Teen driving- it’s one of the few rites of passage in the American culture: a time of exhilaration for teens, a mixture of relief and dread for parents. And no matter how intense the anticipation or anxiety, it is an inevitable step for both parents and teens.

While many teenagers can’t wait to sit behind a steering wheel signifying more independence, many parents try to delay handing the car keys to their son or daughter. This step is fraught with emotions and can quickly become a less than positive experience for both parents and teens.

While nothing will solve all the issues or salve all the emotions related to teen driving, some common sense approaches by parents can help assure their children’s safe transition through this period. Whether your children are toddlers or teens, consider the following ideas:

  • Decide on your approach to teen driving and talk about it with your children long before they reach permit age. This enables parents to set the limits without the pressure of having to make quick decisions, and the children to know what their limits will be once they begin to drive.
  • Model good driving habits daily. Children, young and old, imitate their parents’ behavior-good and bad.
  • Try not to tie the driving permit stage to reward or punishment. A driving permit is for the purpose of training and learning what will help teens become better drivers. Restricting that time, or cutting it short, as punishment may get your child’s attention, but it will also cut short his or her opportunity to learn safe driving habits with another adult-usually you-sitting beside them.
  • Pay attention to studies that offer guidance for teen driving limits. Research shows that the following factors are keys to teen road safety:
  • Driving at night puts inexperienced drivers at risk. Teen accident rates increase after 10 p.m., and even more dramatically after midnight.
  • The more passengers in the car, the greater the risks for the young driver. The likelihood of a 16-year-old carrying one passenger being killed because of an accident are 39 percent higher than those driving alone; 86 percent higher for those carrying two passengers and 282 percent greater for those with three or more passengers. Results were similar for 17-year-old drivers.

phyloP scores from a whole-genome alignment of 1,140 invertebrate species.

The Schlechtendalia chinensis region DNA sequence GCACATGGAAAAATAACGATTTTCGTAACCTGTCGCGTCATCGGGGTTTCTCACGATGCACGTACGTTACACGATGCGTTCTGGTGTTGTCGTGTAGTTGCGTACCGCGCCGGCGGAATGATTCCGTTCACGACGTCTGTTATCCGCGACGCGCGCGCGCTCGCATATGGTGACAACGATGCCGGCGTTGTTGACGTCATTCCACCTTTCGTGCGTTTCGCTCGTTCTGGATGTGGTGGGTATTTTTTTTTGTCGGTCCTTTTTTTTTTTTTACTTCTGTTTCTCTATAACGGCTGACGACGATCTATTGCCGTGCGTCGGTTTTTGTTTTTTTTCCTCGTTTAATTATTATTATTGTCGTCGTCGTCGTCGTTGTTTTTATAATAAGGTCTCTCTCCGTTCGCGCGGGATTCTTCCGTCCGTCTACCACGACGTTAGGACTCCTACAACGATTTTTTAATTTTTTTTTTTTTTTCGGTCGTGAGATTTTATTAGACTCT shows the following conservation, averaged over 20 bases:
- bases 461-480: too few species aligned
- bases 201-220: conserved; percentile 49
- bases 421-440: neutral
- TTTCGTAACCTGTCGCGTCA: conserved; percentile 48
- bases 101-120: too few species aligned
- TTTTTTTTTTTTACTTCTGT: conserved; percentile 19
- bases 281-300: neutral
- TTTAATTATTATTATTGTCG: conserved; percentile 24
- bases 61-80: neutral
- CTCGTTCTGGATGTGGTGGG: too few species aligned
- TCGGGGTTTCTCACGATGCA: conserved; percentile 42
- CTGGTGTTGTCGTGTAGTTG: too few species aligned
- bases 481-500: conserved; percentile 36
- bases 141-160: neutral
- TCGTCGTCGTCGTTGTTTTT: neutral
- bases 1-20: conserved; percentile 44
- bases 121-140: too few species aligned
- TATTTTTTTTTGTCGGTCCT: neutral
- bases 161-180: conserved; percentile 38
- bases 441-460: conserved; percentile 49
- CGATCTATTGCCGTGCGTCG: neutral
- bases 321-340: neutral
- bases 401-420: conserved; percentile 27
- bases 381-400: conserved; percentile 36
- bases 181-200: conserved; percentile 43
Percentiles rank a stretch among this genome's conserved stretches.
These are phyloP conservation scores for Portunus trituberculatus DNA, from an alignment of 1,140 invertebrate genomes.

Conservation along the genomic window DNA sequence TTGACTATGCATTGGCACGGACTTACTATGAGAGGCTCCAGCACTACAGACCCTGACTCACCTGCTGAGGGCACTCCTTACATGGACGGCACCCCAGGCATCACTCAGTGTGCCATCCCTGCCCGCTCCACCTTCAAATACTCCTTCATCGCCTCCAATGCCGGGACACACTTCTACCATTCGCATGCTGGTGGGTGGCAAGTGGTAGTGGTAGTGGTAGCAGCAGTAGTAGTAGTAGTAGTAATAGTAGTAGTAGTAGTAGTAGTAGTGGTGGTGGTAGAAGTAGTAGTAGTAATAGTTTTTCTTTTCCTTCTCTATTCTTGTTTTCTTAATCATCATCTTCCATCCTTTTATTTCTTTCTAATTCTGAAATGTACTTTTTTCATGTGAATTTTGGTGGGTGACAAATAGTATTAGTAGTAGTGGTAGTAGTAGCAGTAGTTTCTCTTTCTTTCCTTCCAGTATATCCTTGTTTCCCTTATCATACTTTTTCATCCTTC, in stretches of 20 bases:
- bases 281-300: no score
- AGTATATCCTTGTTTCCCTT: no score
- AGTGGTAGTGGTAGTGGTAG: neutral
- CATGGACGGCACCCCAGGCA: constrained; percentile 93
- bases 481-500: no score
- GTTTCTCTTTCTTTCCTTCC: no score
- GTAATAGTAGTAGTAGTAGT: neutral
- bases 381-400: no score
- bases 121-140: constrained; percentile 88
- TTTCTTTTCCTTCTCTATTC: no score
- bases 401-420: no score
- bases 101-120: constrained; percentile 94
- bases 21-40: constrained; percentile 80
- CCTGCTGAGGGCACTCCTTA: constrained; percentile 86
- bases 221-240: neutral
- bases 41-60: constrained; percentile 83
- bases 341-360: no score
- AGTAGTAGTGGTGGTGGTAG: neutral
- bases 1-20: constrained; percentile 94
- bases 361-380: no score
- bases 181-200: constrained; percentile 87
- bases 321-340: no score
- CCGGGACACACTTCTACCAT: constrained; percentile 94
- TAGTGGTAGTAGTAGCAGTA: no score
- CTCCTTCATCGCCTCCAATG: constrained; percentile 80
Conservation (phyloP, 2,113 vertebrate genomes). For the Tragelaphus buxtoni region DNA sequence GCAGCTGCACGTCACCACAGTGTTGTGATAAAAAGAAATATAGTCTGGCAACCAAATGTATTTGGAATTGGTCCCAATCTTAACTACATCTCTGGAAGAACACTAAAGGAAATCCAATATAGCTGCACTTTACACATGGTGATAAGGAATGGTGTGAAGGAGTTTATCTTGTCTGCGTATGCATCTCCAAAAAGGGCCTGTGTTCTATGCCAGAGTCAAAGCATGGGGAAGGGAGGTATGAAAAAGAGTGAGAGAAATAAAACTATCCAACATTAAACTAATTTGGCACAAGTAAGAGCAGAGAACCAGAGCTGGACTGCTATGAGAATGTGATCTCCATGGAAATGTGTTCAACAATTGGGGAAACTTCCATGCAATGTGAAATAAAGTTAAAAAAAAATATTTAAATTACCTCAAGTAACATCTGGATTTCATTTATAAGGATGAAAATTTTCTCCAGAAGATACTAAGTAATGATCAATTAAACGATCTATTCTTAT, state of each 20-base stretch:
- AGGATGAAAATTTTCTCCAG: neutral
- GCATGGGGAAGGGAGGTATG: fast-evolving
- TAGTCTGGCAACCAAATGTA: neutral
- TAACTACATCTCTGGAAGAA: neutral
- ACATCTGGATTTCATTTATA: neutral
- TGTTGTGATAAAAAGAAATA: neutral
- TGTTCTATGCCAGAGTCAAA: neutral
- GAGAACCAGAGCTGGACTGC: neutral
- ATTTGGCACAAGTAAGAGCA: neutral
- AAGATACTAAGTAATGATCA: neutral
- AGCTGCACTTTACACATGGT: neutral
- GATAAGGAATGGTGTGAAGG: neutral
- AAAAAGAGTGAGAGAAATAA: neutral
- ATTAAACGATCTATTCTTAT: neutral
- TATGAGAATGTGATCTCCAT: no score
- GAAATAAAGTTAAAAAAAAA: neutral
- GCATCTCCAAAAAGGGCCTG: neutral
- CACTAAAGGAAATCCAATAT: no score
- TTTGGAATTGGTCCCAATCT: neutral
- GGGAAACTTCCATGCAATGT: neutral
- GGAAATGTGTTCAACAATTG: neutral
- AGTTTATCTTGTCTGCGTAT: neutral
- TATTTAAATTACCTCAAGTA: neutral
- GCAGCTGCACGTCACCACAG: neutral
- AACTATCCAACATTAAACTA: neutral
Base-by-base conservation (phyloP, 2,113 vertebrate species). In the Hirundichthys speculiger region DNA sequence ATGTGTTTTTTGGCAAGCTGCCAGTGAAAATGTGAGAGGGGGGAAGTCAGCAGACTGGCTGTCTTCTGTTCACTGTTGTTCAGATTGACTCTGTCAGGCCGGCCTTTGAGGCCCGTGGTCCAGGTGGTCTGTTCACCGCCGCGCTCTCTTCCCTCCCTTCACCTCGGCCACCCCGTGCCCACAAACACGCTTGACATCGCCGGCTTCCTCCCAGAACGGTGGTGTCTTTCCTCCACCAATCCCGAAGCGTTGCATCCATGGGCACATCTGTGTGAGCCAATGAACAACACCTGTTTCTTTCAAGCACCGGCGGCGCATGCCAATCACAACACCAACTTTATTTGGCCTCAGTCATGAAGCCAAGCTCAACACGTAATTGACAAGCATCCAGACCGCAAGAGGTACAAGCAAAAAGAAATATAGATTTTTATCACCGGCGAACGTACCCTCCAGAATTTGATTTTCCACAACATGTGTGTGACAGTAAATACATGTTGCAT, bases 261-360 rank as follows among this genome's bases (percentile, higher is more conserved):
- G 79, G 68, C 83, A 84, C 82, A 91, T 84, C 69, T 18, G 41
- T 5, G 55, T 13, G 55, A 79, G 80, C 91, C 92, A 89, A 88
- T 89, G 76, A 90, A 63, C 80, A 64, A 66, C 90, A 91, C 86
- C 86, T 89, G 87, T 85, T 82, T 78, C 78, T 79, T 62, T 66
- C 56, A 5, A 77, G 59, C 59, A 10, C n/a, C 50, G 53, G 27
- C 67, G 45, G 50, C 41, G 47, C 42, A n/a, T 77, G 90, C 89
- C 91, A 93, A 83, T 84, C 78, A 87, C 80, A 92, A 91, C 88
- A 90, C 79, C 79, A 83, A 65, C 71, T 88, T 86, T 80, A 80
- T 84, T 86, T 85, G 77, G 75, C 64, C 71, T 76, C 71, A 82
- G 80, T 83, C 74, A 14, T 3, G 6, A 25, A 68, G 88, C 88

• Younger drivers are more likely than more mature drivers to drive when drowsy.
  • Learn the laws in your state, but beyond that base the limits you set on your teen’s driving on expert advice and common sense, not what other parents are doing.
  • More than 20 states have enacted a graduated licensing system that begins with a learner’s permit at age 16, through a provisional permit and license with restrictions, to an unrestricted license at age 18 based on the youth’s meeting all the test, supervised driving, and other requirements.
  • At least 10 states restrict the number or age of passengers who can ride with new teen drivers.
  • At least 28 states have driving curfews, most beginning at midnight.
  • Underage drinking is a problem common to all areas of the country, as is substance abuse. Explain as often as necessary how your zero tolerance plan works. There is no such thing as a teenage “designated driver.” Not only should your teen not get near alcohol, but neither should anyone who rides in their car.
  • Parents who take the time to thoughtfully prepare for this important stage of their children’s lives, will help ensure that their young people not only understand the rules of the road, but they are also ready for the road.